By Tate Bengtson
Plugging away for years, Gulch’s third album comes after a reasonably long hiatus since the release of Enemy of Me in 2001, although the band has changed very little. Gulch remains rooted in hard-edged, southern-tinged rock, bearing some similarity to Brand New Sin with added heaviness of the Alabama Thunderpussy variety.
Gulch is a salt-of-the-earth metal band. It does not adopt airs. It is not pretentious. It does not experiment. It just plays heavy rock. The guys in Gulch may not win awards for outstanding feats of musicianship, but they do play the kind of music that they would like to hear when they walk into a bar. It’s loud, heavy, and catchy with plenty of aggressive swagger and not a drop of sugary melody or limp-wristed balladeering. Vocalist Dean uses a gravel-throated singing voice in order to blend aggression and unvarnished melody in a pleasing fashion, while his work on the guitar alongside Chris produces a steady stream of workmanlike riffs interspersed with a few colourful leads. Duane’s drumming generally sticks to a loose, uncomplicated approach that holds true to the southern rock tradition, with his occasional attempts to spice up the percussion revealing his shortcomings more than anything.
“Tweak” is among the strongest iterations of the Gulch formula on this album, with a soaring chorus delivering the accusatory lyrics with just the right amount of venom, while the solo is among the best on record. As one of the few moments when Gulch spreads its wings, “A Phone Call Away” works surprisingly well with its slow, stomping riff and cleaner vocals suggesting that Gulch is a bit more multidimensional than first assumed. “Lifehog” stands as the other track worthy of note on Uphill Both Ways, with its fervent drum work adding an extra boost to the blistering riff while Dean delivers one of his most soulful performances.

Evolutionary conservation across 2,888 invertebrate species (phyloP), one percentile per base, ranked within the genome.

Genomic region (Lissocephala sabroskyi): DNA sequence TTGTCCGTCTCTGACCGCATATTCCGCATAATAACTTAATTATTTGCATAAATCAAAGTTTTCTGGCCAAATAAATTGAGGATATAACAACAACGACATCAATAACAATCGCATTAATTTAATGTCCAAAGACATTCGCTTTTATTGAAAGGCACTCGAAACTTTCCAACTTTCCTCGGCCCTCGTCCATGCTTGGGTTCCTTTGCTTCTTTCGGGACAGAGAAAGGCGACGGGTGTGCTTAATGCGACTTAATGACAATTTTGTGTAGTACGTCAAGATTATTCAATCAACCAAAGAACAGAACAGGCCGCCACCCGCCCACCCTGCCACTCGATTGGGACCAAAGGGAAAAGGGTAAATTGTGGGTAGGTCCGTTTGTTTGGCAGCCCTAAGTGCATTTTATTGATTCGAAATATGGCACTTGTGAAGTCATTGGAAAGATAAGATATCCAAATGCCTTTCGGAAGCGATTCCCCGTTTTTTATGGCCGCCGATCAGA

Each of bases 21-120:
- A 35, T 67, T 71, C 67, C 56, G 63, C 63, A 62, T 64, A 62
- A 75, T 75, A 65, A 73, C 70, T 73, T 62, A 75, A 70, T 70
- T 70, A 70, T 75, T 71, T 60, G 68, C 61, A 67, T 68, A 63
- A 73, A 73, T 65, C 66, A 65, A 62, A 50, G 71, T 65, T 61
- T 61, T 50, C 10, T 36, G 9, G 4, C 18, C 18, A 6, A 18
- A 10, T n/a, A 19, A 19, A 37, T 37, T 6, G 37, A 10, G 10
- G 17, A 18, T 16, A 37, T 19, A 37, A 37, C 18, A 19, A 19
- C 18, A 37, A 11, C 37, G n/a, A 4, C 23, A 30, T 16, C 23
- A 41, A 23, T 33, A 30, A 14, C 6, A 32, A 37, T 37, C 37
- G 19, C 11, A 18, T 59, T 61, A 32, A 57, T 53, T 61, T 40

Alas, a few too many songs follow the same formula without presenting any distinguishing features; quite simply, Gulch needs to take a few more chances in the exploration of its sound if it is going to craft an album that captivates from start to finish. Uphill Both Ways suffers further when you consider that the production is thin, with the guitars needing a meatier tone in order to highlight the lead work and confer greater punch to the riffs. While the recording is acceptable for a self-financed album, Gulch’s approach is such that it needs more variegation in the tones in order to hold the attention.
While all the pieces are in place – the hooks, the riffs, the intensity – Gulch just cannot seem to seal the deal. Even on its best songs, something seems to be a little bit off. Gulch can cause toes to tap and heads to nod, but the attention wanders despite the physiological response. While Gulch’s entire sound is based on being straight-forward and unadorned, the intrinsic quality of the music is not sufficiently strong to demand repeated listens.